Oh, how quickly things can change in the investing world. A few months ago, it appeared that a merger between optical giants Hoya (OTC BB: HOCPY.PK) and Pentax (OTC BB: PXCPF.PK) would be smooth sailing. When the presidents of both firms give joint interviews in newspapers, it's natural to assume that everyone is on board. But apparently, things weren't going as smoothly as I had assumed.

According to numerous reports the last few days in The Nikkei, the merger has been voted down by Pentax's board. In response, Hoya will launch a tender offer. A quick glance at the investor-relations sites for both companies and their respective list of press releases shows one brief press release for each company, issued only in Japanese. But the press releases don't convey some of the details and numbers floating around in the news.

The first complaints arose last week, from shareholders unhappy with the share ratio employed in the merger. Next up, The Nikkei reported on Sunday that the Pentax board voted the merger offer down last week because of the shareholder complaints. (Kudos to the Pentax board for actually listening to its shareholders.)

Of Pentax's eight board members, only two supported the deal; one of them was Pentax President Fumio Urano. There are now reports that Urano will quit prior to the shareholder vote, and that his replacement is opposed to the deal with Hoya.

Shareholders don't vote until June, but in response to these developments, Hoya is believed to be raising its offer for Pentax by 20%, to 770 yen, or $6.47, per share, and paying cash via a tender offer instead of offering shares in a merger. However, none of this has been officially announced by Hoya yet.

Additional stories in The Nikkei and Bloomberg state that Pentax's board might be opposed to a tender offer as well, given fears that Hoya is focused on the potential of Pentax's medical business, and far less interested in Pentax's camera business. Given that the camera business must slug it out with low-priced Chinese products and deeper-pocketed competitors such as Canon (NYSE:CAJ), Sony (NYSE:SNE), and Eastman Kodak (NYSE:EK), I think that less of a focus on cameras could work out well for all involved. But not everything in business comes down to cold hard numbers. Even though I'd find it hard to believe, it's possible that Pentax has some tricks up its sleeve for the camera business.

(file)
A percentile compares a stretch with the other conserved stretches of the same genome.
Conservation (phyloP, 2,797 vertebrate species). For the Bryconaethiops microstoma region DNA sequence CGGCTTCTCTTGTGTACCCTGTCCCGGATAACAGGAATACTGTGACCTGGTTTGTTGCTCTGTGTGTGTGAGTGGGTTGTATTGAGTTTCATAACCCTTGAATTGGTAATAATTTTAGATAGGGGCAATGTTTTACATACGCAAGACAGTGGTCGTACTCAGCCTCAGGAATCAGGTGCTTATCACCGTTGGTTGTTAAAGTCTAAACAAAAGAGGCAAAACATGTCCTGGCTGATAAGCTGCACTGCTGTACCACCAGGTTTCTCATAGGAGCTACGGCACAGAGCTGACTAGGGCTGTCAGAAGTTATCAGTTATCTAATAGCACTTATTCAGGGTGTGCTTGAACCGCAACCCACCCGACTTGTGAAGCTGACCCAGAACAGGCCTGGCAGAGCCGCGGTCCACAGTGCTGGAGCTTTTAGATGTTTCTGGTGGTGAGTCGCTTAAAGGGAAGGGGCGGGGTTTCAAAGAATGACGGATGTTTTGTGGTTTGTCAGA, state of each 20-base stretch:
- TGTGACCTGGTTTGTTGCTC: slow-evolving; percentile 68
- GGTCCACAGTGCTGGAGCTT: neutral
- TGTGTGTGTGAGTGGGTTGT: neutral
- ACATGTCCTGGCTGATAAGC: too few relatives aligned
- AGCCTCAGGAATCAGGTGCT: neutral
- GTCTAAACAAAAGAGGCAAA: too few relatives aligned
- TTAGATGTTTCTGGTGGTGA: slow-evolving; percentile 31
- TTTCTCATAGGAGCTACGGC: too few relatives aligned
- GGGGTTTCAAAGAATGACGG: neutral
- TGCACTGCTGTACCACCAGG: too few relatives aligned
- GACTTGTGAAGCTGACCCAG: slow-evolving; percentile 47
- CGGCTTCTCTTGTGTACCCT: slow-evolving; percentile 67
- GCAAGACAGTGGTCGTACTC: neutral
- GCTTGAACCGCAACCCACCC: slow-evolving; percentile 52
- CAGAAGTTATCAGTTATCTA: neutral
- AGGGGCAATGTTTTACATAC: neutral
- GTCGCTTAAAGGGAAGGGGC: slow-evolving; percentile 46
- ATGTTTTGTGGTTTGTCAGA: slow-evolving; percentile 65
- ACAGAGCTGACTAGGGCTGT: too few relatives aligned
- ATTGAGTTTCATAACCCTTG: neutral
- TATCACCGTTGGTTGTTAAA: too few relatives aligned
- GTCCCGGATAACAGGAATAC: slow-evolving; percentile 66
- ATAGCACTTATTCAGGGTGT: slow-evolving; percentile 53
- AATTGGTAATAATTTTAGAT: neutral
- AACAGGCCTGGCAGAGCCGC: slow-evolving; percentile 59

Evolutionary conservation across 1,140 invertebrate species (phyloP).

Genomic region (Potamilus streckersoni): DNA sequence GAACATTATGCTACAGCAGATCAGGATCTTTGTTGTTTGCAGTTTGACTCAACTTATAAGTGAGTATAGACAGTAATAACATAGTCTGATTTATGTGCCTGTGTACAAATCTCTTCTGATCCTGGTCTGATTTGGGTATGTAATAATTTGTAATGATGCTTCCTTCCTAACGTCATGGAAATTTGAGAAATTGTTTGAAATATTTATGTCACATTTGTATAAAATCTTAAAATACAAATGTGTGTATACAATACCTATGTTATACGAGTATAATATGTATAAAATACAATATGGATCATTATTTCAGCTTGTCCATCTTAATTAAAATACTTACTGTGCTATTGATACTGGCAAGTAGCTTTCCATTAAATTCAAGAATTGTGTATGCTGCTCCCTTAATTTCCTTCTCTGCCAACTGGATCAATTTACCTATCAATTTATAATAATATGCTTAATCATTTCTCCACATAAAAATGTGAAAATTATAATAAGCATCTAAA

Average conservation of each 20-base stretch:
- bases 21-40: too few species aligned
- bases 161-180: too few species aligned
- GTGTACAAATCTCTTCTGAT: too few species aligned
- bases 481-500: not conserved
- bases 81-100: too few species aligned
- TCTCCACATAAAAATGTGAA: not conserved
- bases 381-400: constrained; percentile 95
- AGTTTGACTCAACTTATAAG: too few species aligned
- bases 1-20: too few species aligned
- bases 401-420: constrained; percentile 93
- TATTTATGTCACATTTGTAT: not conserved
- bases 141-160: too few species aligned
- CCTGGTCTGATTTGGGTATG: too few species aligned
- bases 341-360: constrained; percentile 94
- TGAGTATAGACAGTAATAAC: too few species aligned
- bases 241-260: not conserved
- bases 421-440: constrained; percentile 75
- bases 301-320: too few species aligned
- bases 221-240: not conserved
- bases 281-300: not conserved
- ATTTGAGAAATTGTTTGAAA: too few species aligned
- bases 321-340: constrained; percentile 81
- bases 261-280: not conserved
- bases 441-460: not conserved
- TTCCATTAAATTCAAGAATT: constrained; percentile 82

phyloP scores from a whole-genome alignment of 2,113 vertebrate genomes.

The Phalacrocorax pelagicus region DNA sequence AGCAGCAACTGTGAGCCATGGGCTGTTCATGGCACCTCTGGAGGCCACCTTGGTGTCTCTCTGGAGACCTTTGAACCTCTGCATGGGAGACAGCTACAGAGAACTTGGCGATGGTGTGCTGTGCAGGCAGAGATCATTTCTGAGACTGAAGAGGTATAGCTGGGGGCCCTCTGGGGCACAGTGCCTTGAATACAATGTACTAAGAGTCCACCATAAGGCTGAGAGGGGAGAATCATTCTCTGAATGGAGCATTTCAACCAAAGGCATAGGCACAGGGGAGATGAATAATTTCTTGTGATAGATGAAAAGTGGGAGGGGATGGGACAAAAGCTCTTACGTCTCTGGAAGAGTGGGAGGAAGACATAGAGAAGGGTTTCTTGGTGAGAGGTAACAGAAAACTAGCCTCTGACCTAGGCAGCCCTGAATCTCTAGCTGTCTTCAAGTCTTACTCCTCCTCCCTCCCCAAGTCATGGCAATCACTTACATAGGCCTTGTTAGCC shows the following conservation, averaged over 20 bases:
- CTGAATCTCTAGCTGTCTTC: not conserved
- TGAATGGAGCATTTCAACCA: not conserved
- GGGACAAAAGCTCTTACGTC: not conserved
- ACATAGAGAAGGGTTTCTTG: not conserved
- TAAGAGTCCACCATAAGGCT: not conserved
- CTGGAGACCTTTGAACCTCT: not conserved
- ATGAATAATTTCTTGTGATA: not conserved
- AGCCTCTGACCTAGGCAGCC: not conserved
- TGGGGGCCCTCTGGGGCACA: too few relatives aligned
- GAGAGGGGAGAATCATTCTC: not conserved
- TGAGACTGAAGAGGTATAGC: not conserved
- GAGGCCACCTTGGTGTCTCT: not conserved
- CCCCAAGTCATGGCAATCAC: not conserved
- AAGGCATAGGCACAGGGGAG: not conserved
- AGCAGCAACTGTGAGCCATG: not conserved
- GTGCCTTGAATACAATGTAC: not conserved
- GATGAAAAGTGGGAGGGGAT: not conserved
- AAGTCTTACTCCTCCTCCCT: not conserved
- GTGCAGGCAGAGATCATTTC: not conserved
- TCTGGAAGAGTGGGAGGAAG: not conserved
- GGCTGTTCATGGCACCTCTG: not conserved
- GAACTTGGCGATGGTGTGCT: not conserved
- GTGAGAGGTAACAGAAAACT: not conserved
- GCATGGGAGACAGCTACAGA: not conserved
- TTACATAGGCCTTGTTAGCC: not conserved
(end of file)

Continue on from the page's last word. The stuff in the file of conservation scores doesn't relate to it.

This is the third merger or acquisition deal in Japan the last few months to undergo significant changes or get killed. The first involved Ichigo Asset Management uniting shareholders to squash a deal between Tokyo Kohtetsu and Osaka Steel, because the premium was too small. The other deal was the planned acquisition of Nikko Cordial by Citigroup (NYSE:C), in which two large shareholders complained that the initial offer was too low; Citigroup eventually raised its offer. A similar dynamic appears to be playing out here, as two shareholders hold approximately 35% of Pentax's shares. These developments only make scouring for value in Japan a more attractive proposition.

This battle, while far from over, seems to signal that Japanese shareholders are growing ever more vocal in asserting their rights as owners. The conflict may also get more interesting, because the most recent quote for Pentax shows the company trading at 800 yen per share, already above the 770 yen Hoya is rumored to have offered.

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Nathan Parmelee owns shares in some Japanese companies, but not in any of the companies mentioned in this article. The Motley Fool has an ironclad disclosure policy.